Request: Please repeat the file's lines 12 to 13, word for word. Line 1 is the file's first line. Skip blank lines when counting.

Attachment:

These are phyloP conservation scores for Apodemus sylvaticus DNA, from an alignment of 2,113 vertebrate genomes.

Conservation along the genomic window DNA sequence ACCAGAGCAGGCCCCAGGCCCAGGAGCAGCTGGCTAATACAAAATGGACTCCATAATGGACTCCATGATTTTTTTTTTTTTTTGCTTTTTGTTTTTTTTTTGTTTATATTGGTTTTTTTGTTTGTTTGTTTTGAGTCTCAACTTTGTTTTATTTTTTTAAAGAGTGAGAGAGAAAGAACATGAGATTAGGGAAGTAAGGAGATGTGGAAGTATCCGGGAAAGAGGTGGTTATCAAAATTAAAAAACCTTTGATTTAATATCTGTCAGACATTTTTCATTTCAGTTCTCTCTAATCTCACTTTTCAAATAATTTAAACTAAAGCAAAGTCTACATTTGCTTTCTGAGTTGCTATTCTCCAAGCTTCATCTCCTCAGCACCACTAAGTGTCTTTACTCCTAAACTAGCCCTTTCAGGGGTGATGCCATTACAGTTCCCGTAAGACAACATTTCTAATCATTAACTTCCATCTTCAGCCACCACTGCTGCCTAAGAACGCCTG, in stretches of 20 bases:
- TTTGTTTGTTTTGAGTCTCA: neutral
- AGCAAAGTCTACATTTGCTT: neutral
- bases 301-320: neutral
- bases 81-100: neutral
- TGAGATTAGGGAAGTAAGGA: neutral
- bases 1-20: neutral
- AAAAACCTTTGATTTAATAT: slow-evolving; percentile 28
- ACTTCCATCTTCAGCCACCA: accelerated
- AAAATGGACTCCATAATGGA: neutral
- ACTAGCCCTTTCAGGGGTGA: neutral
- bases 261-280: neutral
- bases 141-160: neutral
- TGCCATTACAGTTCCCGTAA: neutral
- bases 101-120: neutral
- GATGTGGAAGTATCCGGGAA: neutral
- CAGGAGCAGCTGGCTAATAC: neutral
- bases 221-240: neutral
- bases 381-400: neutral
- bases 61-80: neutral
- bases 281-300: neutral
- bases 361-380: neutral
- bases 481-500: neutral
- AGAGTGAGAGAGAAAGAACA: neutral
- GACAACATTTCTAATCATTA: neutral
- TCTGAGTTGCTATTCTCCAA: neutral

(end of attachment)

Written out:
- ACTAGCCCTTTCAGGGGTGA: neutral
- bases 261-280: neutral